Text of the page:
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Gregg declines to cast any votes in Senate

By Michael Kranish
Globe Staff / February 7, 2009
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WASHINGTON - Senator Judd Gregg, the New Hampshire Republican nominated to be commerce secretary, once was seen as a key ally in President Obama's effort to win bipartisan support for his economic stimulus bill.

But Gregg's spokeswoman said yesterday that the senator would recuse himself from voting on the bill, and would not even participate in debate on it.

In fact, the spokeswoman said, Gregg will not vote on any legislation or other matter before the Senate, in committee or on the floor.

In recusing himself, Gregg deprived Obama of a potential key vote in support of the package, as well the influence Gregg might have had in persuading other Republicans to follow his lead.

Gregg's spokeswoman, Laena Fallon, would not speak about the senator's decision other than to say, "He thinks this is the most appropriate thing to do right now." A White House spokesman declined comment, deferring to Gregg's office.

When Obama introduced the senator as his Commerce Department secretary nominee on Tuesday, the president underscored the importance of passing the stimulus plan in a bipartisan fashion. Gregg then left the impression that he supported Obama's policy, although he did not explicitly endorse the Democratic stimulus proposal before the Senate.

"You've outlined an extraordinarily bold and aggressive, effective and comprehensive plan for how we can get this country moving," Gregg said to Obama at the nomination ceremony. "This is not a time for partisanship. This is not a time when we should stand in our ideological corners and shout at each other. This is a time to govern and govern well."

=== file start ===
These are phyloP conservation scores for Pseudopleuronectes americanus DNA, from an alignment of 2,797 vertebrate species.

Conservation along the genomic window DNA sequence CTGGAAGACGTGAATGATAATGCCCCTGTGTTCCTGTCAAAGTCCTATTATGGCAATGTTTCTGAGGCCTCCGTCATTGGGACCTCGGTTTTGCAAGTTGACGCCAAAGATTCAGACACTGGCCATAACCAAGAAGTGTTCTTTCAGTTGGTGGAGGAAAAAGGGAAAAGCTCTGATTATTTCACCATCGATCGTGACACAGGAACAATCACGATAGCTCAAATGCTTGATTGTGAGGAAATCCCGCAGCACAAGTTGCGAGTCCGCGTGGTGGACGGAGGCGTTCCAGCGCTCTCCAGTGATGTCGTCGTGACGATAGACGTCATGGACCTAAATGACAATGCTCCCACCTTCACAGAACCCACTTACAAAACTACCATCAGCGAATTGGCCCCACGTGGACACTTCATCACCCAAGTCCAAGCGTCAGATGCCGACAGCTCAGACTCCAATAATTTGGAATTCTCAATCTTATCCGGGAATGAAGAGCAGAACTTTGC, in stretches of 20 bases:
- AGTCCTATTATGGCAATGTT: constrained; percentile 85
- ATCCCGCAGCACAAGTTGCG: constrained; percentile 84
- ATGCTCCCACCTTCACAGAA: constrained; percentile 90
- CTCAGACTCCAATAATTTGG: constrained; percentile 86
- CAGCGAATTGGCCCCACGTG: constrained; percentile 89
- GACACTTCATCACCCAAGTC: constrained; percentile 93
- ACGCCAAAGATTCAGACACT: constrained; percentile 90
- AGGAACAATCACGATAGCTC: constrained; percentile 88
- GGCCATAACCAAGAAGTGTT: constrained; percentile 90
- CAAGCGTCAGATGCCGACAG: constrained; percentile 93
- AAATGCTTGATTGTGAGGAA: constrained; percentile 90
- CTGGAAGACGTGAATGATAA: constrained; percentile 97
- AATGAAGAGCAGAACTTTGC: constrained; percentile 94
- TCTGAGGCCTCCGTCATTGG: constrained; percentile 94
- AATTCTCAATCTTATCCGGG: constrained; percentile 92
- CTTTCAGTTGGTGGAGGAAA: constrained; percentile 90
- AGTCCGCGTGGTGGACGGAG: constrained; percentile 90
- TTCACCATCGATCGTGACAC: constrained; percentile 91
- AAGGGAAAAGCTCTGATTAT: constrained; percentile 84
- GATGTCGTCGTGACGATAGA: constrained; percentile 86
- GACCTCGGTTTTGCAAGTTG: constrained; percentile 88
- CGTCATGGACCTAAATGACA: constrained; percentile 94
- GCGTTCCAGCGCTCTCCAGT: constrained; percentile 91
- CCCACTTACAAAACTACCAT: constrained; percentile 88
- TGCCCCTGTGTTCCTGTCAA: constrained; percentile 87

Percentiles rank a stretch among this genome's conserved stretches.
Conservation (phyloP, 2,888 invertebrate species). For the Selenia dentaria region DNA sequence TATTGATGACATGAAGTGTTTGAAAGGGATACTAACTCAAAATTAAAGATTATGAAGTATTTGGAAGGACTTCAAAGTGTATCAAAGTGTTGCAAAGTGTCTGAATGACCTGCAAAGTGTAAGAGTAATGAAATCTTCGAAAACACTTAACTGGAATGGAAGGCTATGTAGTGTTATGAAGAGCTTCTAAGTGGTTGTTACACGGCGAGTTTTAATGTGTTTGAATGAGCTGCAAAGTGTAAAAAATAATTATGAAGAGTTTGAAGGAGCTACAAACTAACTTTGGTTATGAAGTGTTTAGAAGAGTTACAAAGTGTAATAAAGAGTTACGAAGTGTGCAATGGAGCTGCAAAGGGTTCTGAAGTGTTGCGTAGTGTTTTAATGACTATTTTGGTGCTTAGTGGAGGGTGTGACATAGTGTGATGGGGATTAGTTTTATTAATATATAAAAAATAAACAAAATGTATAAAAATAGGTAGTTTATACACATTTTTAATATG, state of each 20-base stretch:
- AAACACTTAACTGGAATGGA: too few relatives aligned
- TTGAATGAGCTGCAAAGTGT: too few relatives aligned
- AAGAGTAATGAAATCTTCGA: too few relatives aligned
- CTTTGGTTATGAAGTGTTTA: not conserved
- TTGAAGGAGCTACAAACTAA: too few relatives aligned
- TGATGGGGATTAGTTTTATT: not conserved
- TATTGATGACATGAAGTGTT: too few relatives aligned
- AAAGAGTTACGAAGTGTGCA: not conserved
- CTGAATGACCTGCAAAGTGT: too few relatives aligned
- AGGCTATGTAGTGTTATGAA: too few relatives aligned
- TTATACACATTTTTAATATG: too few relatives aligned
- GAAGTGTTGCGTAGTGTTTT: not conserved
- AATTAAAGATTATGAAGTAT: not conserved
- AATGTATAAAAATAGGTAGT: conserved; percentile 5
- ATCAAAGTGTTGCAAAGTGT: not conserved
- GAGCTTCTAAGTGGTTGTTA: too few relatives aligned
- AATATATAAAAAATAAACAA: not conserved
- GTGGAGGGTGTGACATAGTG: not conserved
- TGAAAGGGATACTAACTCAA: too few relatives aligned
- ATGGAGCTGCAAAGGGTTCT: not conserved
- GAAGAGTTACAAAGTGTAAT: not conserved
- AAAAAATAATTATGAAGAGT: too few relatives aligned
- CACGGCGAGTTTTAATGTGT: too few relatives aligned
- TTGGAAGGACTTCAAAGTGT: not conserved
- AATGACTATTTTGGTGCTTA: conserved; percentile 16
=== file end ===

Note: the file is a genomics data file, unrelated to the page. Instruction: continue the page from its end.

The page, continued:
But now, Gregg's decision to recuse himself from voting is bound to raise questions about why he is remaining in office if he won't perform such an essential duty of a senator as voting on legislation. It also may raise questions about whether he is seeking to avoid putting himself in the embarrassing position of voting against Obama's top economic priority.

Carl Tobias, a professor at the University of Richmond School of Law, said yesterday that he understood that Gregg wanted to avoid casting votes while his nomination is pending to avoid any appearance of impropriety, but he said it was not necessary. He said that a member of Congress usually recuses himself from voting on a matter when there is a personal or financial conflict with legislation.

"It seems that he could continue to discharge his duties as senator by participating in the debate on the stimulus and voting," Tobias said. Every senator knows that Gregg has been picked by Obama for the Commerce job, and "they can always discount what he says accordingly."

In an interview last week, shortly before word leaked out that he was to be the nominee, Gregg said he hoped to play a key role in helping Obama win passage of the bill. While Gregg said he could not support the bill as it was written by the House, he saw room for compromise if spending were cut and funds were provided to stop home foreclosures.

"I've talked to the White House, given them some ideas," Gregg said last week. "I think it is good for the nation if we can do a bipartisan, substantive" piece of legislation. Gregg's work as a deal broker, however, apparently ended as soon as it became clear that Obama would make him the Commerce pick.

Gregg has said he won't resign until he is confirmed for the Commerce post. If he were to resign now, Democrats would need only 59 votes to overcome potential Republican procedural hurdles instead of the current 60.

There are currently 99 senators, with a Minnesota seat still vacant and being contested in the courts. Under Senate rules, 60 votes are needed to overcome a filibuster when 99 or 100 senators are in office, but only 59 votes would be needed to overcome a filibuster if there are 98 senators, a Senate official said.

New Hampshire's Democratic governor, John Lynch, plans to appoint a Republican, Bonnie Newman, to replace Gregg.

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